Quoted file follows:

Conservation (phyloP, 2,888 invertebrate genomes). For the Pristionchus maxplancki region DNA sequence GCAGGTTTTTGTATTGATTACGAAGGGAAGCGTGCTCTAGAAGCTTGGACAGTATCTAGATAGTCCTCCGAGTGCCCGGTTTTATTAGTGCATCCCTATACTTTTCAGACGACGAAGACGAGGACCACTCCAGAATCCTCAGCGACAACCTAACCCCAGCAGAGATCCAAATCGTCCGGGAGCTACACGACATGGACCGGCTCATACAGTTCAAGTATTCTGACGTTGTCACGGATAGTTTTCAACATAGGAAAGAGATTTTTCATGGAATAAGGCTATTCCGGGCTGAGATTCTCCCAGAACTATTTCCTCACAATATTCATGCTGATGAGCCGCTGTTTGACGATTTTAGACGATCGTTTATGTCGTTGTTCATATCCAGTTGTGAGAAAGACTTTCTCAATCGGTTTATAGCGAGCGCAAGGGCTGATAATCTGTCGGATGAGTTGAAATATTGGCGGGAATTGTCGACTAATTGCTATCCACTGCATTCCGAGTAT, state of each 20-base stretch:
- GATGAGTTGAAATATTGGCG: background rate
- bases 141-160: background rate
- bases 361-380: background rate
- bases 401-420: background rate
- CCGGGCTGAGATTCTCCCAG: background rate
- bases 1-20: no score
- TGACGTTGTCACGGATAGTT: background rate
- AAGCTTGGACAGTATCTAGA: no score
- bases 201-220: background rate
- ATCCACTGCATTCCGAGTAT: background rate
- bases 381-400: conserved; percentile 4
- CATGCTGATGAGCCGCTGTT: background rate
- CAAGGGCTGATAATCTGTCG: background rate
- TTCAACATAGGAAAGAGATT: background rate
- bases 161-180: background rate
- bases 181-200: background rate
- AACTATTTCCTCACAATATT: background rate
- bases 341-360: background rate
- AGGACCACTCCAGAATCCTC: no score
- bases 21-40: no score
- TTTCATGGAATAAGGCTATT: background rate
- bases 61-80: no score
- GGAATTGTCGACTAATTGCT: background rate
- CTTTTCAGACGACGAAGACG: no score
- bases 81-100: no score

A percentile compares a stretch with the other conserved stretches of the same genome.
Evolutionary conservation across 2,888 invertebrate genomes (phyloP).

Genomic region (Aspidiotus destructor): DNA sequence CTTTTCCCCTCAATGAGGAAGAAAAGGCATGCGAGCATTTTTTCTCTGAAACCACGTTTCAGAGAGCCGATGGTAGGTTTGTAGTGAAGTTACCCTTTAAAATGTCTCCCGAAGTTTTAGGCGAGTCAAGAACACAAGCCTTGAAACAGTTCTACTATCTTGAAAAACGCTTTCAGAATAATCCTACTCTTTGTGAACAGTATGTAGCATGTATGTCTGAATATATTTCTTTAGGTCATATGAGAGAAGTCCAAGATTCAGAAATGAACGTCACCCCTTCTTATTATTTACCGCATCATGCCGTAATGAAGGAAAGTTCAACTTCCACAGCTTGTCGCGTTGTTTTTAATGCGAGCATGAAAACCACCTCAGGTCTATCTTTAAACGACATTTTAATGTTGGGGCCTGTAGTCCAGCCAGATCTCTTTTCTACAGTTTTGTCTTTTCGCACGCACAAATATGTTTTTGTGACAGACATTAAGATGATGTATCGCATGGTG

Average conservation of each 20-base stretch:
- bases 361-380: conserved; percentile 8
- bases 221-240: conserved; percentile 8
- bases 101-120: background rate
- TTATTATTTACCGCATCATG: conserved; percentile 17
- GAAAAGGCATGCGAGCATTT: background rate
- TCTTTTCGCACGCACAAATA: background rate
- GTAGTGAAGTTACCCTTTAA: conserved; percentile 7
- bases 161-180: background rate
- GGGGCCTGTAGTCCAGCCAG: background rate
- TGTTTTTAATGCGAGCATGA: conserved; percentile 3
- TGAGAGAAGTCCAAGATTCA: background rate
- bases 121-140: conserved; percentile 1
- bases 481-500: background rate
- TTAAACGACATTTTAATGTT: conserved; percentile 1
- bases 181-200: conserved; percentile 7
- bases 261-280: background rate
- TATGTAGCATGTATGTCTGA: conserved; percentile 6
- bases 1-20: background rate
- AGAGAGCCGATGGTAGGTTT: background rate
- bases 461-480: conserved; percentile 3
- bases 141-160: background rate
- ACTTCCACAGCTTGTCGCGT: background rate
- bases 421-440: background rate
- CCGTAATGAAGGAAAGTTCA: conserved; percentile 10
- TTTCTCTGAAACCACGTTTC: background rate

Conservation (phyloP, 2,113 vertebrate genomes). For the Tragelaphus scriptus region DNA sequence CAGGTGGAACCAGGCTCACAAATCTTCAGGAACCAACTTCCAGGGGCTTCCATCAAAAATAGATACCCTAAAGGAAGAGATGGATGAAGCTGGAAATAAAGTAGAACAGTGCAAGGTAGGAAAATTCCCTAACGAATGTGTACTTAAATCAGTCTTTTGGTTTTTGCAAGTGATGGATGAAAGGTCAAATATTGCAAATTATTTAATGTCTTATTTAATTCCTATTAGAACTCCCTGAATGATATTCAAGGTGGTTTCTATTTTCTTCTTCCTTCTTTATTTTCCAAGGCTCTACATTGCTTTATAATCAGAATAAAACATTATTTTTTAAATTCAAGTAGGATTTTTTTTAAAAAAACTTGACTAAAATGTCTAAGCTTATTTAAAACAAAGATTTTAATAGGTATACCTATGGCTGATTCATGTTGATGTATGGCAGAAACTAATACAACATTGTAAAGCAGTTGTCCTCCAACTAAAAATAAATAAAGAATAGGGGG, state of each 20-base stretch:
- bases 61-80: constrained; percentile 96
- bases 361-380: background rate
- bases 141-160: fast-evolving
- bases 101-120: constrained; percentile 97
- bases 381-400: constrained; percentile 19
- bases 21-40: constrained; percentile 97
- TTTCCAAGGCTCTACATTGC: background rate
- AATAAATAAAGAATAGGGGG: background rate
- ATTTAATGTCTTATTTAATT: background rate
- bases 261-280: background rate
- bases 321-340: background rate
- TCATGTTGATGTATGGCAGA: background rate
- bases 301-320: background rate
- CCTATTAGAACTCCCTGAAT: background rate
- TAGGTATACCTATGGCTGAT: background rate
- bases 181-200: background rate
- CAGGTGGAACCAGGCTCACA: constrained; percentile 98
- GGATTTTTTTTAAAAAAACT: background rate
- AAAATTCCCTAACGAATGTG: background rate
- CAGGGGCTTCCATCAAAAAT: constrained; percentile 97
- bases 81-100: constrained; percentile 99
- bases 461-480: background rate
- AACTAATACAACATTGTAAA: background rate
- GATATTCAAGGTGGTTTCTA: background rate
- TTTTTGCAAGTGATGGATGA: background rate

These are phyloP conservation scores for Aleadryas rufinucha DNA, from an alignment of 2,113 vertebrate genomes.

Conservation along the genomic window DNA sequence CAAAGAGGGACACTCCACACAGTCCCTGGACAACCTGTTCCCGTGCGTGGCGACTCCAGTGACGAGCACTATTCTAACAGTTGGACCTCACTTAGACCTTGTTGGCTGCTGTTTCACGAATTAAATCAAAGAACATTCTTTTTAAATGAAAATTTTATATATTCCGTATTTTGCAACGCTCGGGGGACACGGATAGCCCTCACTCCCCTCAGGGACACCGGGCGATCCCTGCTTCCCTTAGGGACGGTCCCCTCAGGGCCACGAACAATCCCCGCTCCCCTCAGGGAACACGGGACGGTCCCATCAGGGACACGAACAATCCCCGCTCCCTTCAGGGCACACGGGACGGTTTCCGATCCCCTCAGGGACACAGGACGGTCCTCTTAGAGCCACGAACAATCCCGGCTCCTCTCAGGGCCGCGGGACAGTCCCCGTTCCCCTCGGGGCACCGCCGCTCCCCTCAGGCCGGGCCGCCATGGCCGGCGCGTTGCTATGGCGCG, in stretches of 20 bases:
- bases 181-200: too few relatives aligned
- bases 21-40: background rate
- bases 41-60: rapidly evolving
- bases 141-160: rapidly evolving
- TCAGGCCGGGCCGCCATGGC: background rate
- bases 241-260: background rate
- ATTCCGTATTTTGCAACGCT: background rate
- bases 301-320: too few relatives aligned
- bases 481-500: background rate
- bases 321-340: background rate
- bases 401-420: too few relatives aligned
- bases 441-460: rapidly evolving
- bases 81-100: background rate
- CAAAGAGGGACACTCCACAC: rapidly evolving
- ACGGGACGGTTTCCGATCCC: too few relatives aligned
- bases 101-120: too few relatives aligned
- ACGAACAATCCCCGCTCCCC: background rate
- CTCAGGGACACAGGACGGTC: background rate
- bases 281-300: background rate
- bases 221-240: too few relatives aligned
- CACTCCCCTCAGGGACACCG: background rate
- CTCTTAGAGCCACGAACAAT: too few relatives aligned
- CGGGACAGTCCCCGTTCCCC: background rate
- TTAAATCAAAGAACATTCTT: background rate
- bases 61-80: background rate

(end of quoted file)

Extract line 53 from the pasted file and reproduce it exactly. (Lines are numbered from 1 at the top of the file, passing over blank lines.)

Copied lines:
- bases 421-440: background rate